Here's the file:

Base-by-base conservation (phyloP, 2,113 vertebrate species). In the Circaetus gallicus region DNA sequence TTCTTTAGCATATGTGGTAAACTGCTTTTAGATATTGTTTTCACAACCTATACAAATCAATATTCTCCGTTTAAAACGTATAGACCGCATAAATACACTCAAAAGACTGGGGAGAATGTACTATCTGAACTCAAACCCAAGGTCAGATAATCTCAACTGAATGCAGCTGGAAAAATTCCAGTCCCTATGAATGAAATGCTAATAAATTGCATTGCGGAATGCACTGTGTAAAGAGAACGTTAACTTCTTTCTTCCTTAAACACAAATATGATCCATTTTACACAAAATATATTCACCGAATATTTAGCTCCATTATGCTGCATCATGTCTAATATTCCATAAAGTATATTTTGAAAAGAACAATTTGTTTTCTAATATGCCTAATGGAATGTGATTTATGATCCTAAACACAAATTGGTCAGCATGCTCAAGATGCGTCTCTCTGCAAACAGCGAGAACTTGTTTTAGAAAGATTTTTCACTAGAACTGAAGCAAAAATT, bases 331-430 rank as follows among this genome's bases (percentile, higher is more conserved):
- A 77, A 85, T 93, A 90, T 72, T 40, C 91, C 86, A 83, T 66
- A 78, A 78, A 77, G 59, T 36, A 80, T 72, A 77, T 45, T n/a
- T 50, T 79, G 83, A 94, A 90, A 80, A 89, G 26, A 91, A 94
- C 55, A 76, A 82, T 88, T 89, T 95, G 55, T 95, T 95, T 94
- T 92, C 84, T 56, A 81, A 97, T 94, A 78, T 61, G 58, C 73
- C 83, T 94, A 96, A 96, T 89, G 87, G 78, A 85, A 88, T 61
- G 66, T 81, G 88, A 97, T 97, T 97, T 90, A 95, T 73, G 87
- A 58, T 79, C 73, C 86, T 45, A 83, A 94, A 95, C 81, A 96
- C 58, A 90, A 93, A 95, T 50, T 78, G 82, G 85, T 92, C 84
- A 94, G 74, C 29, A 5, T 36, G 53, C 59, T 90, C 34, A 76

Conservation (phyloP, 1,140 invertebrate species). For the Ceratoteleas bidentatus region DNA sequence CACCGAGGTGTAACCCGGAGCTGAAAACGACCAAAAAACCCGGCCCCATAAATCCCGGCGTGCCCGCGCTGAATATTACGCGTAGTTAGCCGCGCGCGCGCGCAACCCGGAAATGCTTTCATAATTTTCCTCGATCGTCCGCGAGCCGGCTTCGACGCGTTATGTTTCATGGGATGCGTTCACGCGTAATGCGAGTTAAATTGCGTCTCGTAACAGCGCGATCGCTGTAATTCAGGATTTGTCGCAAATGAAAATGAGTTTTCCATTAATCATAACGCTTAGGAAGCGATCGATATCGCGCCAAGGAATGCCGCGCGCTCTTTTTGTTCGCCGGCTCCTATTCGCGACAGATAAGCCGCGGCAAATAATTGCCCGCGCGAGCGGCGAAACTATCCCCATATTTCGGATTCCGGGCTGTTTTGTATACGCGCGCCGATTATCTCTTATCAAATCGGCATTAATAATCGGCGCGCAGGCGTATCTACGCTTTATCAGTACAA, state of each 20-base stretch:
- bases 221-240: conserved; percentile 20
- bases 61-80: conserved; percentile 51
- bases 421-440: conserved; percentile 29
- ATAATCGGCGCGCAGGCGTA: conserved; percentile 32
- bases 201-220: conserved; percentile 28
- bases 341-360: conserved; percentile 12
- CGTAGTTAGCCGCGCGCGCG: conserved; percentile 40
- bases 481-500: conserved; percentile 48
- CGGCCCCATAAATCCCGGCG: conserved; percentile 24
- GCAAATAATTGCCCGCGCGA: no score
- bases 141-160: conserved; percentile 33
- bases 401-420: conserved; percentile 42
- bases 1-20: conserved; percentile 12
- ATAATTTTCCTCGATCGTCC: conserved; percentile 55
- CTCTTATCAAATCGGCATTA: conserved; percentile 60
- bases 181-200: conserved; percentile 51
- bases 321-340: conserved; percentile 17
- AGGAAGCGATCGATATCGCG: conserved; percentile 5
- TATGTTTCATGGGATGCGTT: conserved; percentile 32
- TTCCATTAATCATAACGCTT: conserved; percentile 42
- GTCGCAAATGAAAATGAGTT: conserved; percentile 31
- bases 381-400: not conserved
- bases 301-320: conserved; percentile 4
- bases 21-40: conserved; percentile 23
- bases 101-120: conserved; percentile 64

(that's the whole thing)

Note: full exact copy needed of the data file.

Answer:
Base-by-base conservation (phyloP, 2,113 vertebrate species). In the Circaetus gallicus region DNA sequence TTCTTTAGCATATGTGGTAAACTGCTTTTAGATATTGTTTTCACAACCTATACAAATCAATATTCTCCGTTTAAAACGTATAGACCGCATAAATACACTCAAAAGACTGGGGAGAATGTACTATCTGAACTCAAACCCAAGGTCAGATAATCTCAACTGAATGCAGCTGGAAAAATTCCAGTCCCTATGAATGAAATGCTAATAAATTGCATTGCGGAATGCACTGTGTAAAGAGAACGTTAACTTCTTTCTTCCTTAAACACAAATATGATCCATTTTACACAAAATATATTCACCGAATATTTAGCTCCATTATGCTGCATCATGTCTAATATTCCATAAAGTATATTTTGAAAAGAACAATTTGTTTTCTAATATGCCTAATGGAATGTGATTTATGATCCTAAACACAAATTGGTCAGCATGCTCAAGATGCGTCTCTCTGCAAACAGCGAGAACTTGTTTTAGAAAGATTTTTCACTAGAACTGAAGCAAAAATT, bases 331-430 rank as follows among this genome's bases (percentile, higher is more conserved):
- A 77, A 85, T 93, A 90, T 72, T 40, C 91, C 86, A 83, T 66
- A 78, A 78, A 77, G 59, T 36, A 80, T 72, A 77, T 45, T n/a
- T 50, T 79, G 83, A 94, A 90, A 80, A 89, G 26, A 91, A 94
- C 55, A 76, A 82, T 88, T 89, T 95, G 55, T 95, T 95, T 94
- T 92, C 84, T 56, A 81, A 97, T 94, A 78, T 61, G 58, C 73
- C 83, T 94, A 96, A 96, T 89, G 87, G 78, A 85, A 88, T 61
- G 66, T 81, G 88, A 97, T 97, T 97, T 90, A 95, T 73, G 87
- A 58, T 79, C 73, C 86, T 45, A 83, A 94, A 95, C 81, A 96
- C 58, A 90, A 93, A 95, T 50, T 78, G 82, G 85, T 92, C 84
- A 94, G 74, C 29, A 5, T 36, G 53, C 59, T 90, C 34, A 76

Conservation (phyloP, 1,140 invertebrate species). For the Ceratoteleas bidentatus region DNA sequence CACCGAGGTGTAACCCGGAGCTGAAAACGACCAAAAAACCCGGCCCCATAAATCCCGGCGTGCCCGCGCTGAATATTACGCGTAGTTAGCCGCGCGCGCGCGCAACCCGGAAATGCTTTCATAATTTTCCTCGATCGTCCGCGAGCCGGCTTCGACGCGTTATGTTTCATGGGATGCGTTCACGCGTAATGCGAGTTAAATTGCGTCTCGTAACAGCGCGATCGCTGTAATTCAGGATTTGTCGCAAATGAAAATGAGTTTTCCATTAATCATAACGCTTAGGAAGCGATCGATATCGCGCCAAGGAATGCCGCGCGCTCTTTTTGTTCGCCGGCTCCTATTCGCGACAGATAAGCCGCGGCAAATAATTGCCCGCGCGAGCGGCGAAACTATCCCCATATTTCGGATTCCGGGCTGTTTTGTATACGCGCGCCGATTATCTCTTATCAAATCGGCATTAATAATCGGCGCGCAGGCGTATCTACGCTTTATCAGTACAA, state of each 20-base stretch:
- bases 221-240: conserved; percentile 20
- bases 61-80: conserved; percentile 51
- bases 421-440: conserved; percentile 29
- ATAATCGGCGCGCAGGCGTA: conserved; percentile 32
- bases 201-220: conserved; percentile 28
- bases 341-360: conserved; percentile 12
- CGTAGTTAGCCGCGCGCGCG: conserved; percentile 40
- bases 481-500: conserved; percentile 48
- CGGCCCCATAAATCCCGGCG: conserved; percentile 24
- GCAAATAATTGCCCGCGCGA: no score
- bases 141-160: conserved; percentile 33
- bases 401-420: conserved; percentile 42
- bases 1-20: conserved; percentile 12
- ATAATTTTCCTCGATCGTCC: conserved; percentile 55
- CTCTTATCAAATCGGCATTA: conserved; percentile 60
- bases 181-200: conserved; percentile 51
- bases 321-340: conserved; percentile 17
- AGGAAGCGATCGATATCGCG: conserved; percentile 5
- TATGTTTCATGGGATGCGTT: conserved; percentile 32
- TTCCATTAATCATAACGCTT: conserved; percentile 42
- GTCGCAAATGAAAATGAGTT: conserved; percentile 31
- bases 381-400: not conserved
- bases 301-320: conserved; percentile 4
- bases 21-40: conserved; percentile 23
- bases 101-120: conserved; percentile 64